Fred Kelemen Poster

Quotes (18)

  • For me the quality of Europe is the diversity of cultures - the different languages and peoples, the absence of homogeneity. Europe is a very heterogeneous place with different languages and backgrounds and climates, and all this diversity creates a richness which I believe is important. And then Europe has a strong background in wars. I think what unites different European cultures is the experience of pain. Which is different from, say, the United States, where a war never happened because of the invasion of a foreign force.
  • I think as long as someone is doing something, and especially something as difficult as film-making, they cannot be a pessimist. It is a very optimistic thing to make a film, because when I make a film it means I believe that there will be people there to watch the film. If I were a pessimist, I wouldn't be making films. [1999]
  • [on Abendland (1999)] Yes, there is a lot improvisation in the film. There's a script, but in the script I never write dialogues. But there are some parts where it is written what the characters talk about without saying how they have to talk about it. That's something I develop with the actors. The script was written before I knew all the actors, and after knowing who will be in the film I changed a lot of things because the people who are acting in the film are a big influence on it. We sit and talk with the actors about the whole thing before we shoot. But I never make rehearsals out of the shooting or after the shooting, just the shooting day, the day of creation. So, it's really work I do together with them. Being an actor in this film is very creative thing for them. Even in the shooting I change things - I take scenes away and make new scenes because maybe I have an idea in the morning which is much better than what I had written. It would be stupid to shoot just what is written and not to change it. [1999]
  • For me there is a very strong difference between hope and vision, for example, hope is something you wait for. While you hope you are waiting - you are sure it will come, so you wait and wait and wait, but you don't do anything while you are waiting. I think in our society, when you look at culture, the arts or television or the theatre, music and so on, there is really an ideology of hope. People are forced to hope, to be happy and not to give up their belief that something really good, but it is a way of exploiting people, a way of making keeping people down and making them tolerate misery. But I think that exactly the opposite is what we need. Not to wait until something will happen, but to make it happen. And to me that's why the idea of having a vision is much more active. Hope is something very passive. So when you have a vision you fight for it and you are willing to do something for it. When somebody is really starting to do something, fight for what he wants to be real, then, maybe, hope is something that comes out of this, because then I can hope that really something can change. But hope just without this very active element of fighting for a vision or dream is nothing, completely empty. [1999]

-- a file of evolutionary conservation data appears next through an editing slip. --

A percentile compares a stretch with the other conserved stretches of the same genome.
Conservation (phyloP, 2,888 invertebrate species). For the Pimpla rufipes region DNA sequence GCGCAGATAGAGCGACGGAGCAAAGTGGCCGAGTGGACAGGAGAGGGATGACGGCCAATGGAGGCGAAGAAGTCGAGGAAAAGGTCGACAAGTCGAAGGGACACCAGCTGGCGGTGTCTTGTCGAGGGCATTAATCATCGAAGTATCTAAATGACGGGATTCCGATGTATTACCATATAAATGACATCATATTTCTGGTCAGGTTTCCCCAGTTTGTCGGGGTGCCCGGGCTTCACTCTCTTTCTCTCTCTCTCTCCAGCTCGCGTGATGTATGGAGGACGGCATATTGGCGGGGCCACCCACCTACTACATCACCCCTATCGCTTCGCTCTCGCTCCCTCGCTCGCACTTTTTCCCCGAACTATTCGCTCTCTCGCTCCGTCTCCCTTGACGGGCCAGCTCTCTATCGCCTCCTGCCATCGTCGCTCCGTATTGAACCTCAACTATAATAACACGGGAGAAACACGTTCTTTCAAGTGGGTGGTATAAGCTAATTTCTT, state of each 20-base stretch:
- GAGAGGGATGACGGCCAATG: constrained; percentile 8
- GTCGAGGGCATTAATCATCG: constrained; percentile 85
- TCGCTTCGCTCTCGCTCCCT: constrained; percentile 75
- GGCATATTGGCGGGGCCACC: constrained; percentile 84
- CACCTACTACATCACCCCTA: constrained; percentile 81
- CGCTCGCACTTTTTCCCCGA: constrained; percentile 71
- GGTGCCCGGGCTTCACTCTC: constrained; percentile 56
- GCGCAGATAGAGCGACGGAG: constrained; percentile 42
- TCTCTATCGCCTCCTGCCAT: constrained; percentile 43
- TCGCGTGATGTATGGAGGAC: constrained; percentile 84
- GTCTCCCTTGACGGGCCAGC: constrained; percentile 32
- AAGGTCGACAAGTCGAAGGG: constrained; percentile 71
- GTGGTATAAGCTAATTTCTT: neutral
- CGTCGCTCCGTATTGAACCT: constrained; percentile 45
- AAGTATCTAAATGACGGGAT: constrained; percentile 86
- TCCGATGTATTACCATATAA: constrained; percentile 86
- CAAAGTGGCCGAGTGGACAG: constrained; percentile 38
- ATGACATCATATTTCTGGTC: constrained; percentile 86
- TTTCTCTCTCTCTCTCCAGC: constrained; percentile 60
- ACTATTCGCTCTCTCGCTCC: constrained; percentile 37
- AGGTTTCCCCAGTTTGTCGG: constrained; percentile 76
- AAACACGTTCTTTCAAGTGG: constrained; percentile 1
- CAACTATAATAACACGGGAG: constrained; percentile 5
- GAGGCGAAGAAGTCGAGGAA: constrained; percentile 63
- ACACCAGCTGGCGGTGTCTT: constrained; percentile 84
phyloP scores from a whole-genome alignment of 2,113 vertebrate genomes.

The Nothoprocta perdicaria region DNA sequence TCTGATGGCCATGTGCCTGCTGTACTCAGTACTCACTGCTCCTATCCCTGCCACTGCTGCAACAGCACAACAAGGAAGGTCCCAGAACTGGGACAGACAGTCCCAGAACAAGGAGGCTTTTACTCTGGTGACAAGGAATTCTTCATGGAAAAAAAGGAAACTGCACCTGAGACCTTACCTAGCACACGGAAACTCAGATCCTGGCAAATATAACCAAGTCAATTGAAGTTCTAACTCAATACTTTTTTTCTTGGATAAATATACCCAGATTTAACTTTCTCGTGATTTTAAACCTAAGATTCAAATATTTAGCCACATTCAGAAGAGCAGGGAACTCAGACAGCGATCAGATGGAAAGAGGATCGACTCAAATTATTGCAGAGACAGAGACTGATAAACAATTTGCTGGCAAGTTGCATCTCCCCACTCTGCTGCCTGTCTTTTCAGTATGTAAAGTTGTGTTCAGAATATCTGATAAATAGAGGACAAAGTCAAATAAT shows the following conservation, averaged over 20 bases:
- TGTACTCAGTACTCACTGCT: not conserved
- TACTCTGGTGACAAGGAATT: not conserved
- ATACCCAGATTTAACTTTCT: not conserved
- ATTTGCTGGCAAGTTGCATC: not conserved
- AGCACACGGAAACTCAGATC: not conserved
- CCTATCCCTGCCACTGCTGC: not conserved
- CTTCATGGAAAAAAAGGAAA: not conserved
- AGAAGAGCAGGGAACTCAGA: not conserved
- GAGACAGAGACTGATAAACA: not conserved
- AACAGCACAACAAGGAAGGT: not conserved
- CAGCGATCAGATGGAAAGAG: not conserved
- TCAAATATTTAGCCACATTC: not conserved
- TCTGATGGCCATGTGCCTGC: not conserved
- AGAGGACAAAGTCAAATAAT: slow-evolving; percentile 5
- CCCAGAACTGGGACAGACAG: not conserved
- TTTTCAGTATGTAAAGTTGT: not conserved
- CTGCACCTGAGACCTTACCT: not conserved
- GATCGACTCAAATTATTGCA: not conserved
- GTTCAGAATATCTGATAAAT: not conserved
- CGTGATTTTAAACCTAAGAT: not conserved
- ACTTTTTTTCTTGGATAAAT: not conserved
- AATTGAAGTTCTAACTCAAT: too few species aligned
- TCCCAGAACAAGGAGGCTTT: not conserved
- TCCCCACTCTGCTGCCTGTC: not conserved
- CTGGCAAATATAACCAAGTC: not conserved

• [on Abendland (1999)] Some of the long scenes were done in two or three days. The first day was only arranging the lighting and camera rehearsals, because there are many lamps in some scenes and because when you do a very long travelling shot, you see the whole room, you cannot just light a corner or a face and then cut, and then light another corner, the whole room is to be there, illuminated, completely ready and without any lamp in shot. The real place actually looked like it looked on the screen. It has to be done, because film is something very practical and everything you want to have on screen you have to realise before. The second day I worked with the actors, and maybe we shot it immediately if everybody was completely present or it was not too exhausting. If we had been working too long we came back the next day and shot the scene the next day. And maybe I change some little things after rehearsal, so it's really a process of creation during the shooting. It's never like here is something on the paper and then just doing it like it was written. [1999]
  • I think film can never change anything, but the film can focus somebody's view on some special problems or points, and a starting point for thought, for reflection. But a film can never change anything. The person themself has to change, the change has to come from inside. [1999]